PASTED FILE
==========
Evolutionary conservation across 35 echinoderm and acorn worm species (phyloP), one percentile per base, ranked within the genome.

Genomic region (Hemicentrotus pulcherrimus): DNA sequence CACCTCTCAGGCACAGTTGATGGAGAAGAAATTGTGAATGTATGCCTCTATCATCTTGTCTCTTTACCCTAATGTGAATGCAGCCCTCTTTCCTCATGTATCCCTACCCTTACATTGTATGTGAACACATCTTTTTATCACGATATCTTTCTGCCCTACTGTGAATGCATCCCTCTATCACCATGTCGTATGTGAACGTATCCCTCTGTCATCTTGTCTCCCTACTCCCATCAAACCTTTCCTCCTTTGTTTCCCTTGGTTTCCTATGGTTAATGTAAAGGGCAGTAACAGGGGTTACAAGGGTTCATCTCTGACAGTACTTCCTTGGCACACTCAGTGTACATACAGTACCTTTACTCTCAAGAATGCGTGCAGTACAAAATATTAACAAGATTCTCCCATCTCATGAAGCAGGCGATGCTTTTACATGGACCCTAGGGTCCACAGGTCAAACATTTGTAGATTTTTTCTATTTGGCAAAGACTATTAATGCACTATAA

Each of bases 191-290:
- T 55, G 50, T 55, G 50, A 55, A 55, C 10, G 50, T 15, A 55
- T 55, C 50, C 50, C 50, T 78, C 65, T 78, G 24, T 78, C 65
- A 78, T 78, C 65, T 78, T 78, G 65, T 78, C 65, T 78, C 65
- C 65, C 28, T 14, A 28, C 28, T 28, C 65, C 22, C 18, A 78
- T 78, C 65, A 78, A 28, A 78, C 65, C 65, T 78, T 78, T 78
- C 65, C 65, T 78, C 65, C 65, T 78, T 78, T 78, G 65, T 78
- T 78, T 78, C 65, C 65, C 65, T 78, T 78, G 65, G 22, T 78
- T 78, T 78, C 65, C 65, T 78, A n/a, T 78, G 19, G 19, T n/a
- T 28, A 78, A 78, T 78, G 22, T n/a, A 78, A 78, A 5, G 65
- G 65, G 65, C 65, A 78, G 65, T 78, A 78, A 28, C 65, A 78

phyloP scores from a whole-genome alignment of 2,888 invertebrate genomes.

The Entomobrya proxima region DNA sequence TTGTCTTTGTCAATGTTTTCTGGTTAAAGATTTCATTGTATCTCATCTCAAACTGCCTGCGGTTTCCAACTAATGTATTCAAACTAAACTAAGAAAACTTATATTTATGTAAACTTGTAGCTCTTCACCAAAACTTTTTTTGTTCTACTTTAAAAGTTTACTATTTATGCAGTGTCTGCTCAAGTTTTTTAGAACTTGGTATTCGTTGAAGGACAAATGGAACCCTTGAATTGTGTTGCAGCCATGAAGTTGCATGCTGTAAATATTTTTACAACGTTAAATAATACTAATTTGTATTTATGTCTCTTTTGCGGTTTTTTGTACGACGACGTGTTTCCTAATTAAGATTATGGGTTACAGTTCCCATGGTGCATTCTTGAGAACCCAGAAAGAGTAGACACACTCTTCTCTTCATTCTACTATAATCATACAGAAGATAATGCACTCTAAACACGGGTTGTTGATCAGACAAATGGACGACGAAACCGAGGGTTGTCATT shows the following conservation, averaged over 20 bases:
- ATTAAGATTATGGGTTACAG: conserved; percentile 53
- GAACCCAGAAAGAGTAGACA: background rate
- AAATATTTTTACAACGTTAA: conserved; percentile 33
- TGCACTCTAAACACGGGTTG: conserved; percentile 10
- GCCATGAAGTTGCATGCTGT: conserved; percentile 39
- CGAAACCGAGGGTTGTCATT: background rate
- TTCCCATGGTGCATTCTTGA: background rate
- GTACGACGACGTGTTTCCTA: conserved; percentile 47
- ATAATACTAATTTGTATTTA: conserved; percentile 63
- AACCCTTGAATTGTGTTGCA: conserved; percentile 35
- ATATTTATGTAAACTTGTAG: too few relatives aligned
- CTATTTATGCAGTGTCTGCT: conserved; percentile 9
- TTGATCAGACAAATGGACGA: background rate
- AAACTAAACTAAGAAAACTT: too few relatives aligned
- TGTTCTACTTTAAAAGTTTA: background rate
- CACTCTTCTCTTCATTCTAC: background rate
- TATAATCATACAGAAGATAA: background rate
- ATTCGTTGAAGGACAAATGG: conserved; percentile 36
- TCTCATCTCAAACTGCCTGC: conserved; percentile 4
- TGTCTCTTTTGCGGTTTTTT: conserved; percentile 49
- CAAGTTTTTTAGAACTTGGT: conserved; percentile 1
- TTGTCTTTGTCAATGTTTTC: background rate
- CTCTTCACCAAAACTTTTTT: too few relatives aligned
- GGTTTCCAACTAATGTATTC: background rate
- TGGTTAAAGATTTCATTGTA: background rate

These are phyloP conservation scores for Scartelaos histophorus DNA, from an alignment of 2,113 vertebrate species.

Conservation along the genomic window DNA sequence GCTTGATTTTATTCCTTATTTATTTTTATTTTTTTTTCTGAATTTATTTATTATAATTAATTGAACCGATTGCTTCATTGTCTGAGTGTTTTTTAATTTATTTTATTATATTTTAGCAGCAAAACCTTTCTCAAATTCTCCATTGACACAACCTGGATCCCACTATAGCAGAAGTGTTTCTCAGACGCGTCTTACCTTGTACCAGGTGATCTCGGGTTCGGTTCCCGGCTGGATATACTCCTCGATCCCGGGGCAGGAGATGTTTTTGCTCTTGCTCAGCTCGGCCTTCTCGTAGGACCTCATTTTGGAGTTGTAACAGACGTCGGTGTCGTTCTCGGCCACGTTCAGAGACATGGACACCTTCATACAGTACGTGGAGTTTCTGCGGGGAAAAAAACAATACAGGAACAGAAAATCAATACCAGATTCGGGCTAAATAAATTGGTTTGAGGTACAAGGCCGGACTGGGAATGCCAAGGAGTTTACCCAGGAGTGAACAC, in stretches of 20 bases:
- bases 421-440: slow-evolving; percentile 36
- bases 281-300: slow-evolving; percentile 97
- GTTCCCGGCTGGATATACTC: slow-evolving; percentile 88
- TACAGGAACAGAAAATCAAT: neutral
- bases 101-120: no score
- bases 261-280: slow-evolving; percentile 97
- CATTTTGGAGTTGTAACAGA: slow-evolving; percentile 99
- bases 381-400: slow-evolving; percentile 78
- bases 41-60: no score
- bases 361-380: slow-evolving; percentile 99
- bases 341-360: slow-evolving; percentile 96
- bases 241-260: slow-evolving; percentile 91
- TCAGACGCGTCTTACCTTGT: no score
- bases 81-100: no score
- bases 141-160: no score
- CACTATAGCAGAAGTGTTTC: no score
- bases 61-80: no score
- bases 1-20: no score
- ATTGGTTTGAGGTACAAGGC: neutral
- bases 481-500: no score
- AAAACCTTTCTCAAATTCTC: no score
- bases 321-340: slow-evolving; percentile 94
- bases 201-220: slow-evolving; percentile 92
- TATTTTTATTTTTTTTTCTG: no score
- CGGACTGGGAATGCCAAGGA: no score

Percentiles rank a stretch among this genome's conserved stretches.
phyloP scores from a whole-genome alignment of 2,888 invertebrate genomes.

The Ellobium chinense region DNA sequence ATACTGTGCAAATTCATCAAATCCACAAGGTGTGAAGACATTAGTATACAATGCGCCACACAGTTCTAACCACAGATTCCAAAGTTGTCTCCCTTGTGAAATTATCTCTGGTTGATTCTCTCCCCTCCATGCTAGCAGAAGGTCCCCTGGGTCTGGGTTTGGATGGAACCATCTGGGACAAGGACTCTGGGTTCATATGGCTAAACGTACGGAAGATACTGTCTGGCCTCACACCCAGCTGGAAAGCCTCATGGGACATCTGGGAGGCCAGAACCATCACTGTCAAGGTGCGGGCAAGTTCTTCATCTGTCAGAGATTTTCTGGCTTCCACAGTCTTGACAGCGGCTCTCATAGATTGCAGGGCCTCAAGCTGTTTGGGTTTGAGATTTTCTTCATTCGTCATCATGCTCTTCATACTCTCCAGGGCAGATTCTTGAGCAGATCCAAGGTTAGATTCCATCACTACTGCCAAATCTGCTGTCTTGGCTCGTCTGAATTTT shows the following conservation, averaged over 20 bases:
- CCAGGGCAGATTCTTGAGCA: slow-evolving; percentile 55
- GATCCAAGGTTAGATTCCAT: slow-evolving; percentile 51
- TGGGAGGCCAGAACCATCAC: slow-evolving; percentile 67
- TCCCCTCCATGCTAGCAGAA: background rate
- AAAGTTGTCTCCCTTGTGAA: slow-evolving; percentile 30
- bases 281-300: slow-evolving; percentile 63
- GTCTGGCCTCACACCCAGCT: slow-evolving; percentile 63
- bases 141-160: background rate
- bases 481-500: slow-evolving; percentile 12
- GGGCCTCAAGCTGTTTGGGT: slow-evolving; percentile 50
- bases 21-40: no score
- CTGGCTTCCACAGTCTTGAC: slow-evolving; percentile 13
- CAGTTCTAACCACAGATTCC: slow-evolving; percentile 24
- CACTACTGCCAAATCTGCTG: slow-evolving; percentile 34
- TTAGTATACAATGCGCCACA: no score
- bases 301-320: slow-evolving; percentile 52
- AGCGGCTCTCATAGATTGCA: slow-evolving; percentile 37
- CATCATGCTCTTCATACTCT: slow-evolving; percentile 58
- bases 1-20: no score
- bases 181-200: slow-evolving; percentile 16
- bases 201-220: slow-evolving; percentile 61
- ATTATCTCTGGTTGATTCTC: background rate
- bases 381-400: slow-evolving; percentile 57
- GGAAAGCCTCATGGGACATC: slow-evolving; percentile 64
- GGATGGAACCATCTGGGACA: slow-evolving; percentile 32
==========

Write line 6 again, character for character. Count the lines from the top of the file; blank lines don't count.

- A 78, T 78, C 65, T 78, T 78, G 65, T 78, C 65, T 78, C 65